Friday, January 15, 2016

How to Behave like a Good Doctor? (Part 1)

                     Anybody with a hard earned MD/DO or MBBS(MBChB/BM/MBBChir etc all fall here) can be a doctor. But not every doctor is a good doctor. Not every good doctor can present themselves well and behave as a doctor.
Hello awesomites, I’m Jay here, once again with some insights on How behave as a Doctor in a Clinical setting. Today we had a discussion in our Medical History Lecture about this, I’m basing the article on that. This part 1.
  1. Attitude
You should have a proper attitude as a doctor. In front of your patient, you should look confident. You should not be
nervous as it would make your patient nervous as well. Also, you should not be like “I-know-it-all!”. Be careful and be empathetic and attentive to your patient while you are taking the History. Make sure you include all the details, like Name, Age, Gender, and even the address. Knowing the address will give you additional chance on identifying region based illnesses. Also make sure you ask about the recent trips.
When you are about to break a bad news to them such as cancer, make sure if their other illnesses are taken care of, such as Cardiac diseases and High Blood Pressure in order to keep the patient safer. (Our professor even mentioned that if you are breaking the news to a relative, make sure you know the relative’s health condition too. Telling a Hypertensive mother about a young kid’s Terminal-cancer would risk the mother to have a stroke or other serious problem.)
When a terminal patient asks you “Am I going to die soon?”(yes, this question comes often!) never give them shorter periods of times in a cold manner. Always, give a warm answer or otherwise the patient may give up on their drugs and the dreadful event may come sooner than we expect.
Never be rude to a patient and always be respectable. When your patient says he missed his dose, don’t scold him. Just ask why he had to do it. Judging is not something that a doctor should do.
Always do your physical examinations carefully and respectably. If you are a male physician, always keep a female staff member (ex: a nurse) when you are examining a female patient. If your patient is a pediatric patient, then try to cheer them up and ask clear and short questions.  Be careful with your touches and palpations always.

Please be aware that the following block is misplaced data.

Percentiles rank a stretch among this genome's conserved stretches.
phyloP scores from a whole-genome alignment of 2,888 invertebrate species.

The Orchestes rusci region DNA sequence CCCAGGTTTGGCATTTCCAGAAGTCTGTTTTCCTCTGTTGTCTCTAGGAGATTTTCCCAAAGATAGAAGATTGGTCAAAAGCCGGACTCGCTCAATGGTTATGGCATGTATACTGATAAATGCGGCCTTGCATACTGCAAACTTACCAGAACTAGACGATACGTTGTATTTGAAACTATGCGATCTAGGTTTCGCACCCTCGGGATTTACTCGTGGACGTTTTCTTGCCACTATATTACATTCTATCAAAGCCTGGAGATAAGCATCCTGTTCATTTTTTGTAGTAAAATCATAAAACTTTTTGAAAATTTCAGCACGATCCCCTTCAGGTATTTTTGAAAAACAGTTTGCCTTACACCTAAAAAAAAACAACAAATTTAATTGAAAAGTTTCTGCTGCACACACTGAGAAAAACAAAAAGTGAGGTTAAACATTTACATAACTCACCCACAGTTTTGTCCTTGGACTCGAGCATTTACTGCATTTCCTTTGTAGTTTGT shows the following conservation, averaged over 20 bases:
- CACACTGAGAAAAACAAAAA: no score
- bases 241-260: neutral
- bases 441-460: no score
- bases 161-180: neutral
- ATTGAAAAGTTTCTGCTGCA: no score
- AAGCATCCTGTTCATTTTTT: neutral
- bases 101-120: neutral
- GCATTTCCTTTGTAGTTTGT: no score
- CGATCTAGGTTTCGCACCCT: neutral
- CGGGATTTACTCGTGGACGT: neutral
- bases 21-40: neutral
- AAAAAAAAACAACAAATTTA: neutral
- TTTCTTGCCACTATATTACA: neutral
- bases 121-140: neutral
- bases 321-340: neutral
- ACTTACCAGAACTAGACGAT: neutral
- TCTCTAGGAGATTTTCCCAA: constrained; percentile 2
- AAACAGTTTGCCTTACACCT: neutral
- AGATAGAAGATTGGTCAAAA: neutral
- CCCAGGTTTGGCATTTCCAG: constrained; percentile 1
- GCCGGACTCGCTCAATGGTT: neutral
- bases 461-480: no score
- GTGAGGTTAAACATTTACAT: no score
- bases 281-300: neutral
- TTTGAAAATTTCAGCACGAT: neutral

1. Dress
Dress smart. I myself personally hate to admit, because I am more like free to go wear person, But as a doctor you should wear properly not only to gain respect but also the trust of the patient. Wearing proper and still professional dress would give you confidence and the patient will open up more with trust leading the total healing procedure more successful. Different countries have different dress codes. Some wear scrubs with or without White coat, Dress shirt and pant/skirt with or without white coat, total business attire, or even the national costumes(Saree and other traditional wear in South Asia). Whatever it is, make sure your dress is neither too flashy nor too easy. Wear in a respectable level of professionalism.
  1. Posture
Posture makes all the difference. Stand straight when you stand and walk tall when you walk. Sit upright, and if you are taking a history of a patient, lean a bit forward keeping a safe distance. Leaning a bit forward to them will give them the assurance that you are listening to them. Never cross your hands in front of a patient when you are listening to them. It gives them the idea that you are already judging them and their opinion is blocked.
  1. Gestures
Eye contact! The most important thing!!! Even if you keep nodding but stays looking at the prescription pad or the earlier reports, the patient is not going to be convinced that you are being serious about them.
Give more open gestures like open hand movements. When you are telling them what to do, them never hide your hands from them. It’s a silent cue that you are telling them the truth and being serious. When you are giving instructions, be slow and tell in digestible portions of info. (Write the prescription in full forms. Do not write t.d.s , instead write 3 times daily. Giving instructions is not only the pharmacist’s job. It’s part of your job too.)
Know when to smile, and when not to smile. You shouldn’t smile when he is explaining you his pain. You should though smile, when you are starting the examination, and parting. Always give a positive nod and a smile when your session is over. If your patient smiles back, you can be mostly assured that he is quite satisfied with the session with you.
So, with that I end my Part 1 of this article. Till we meet again, adios! :)
With love,
Jay. :)


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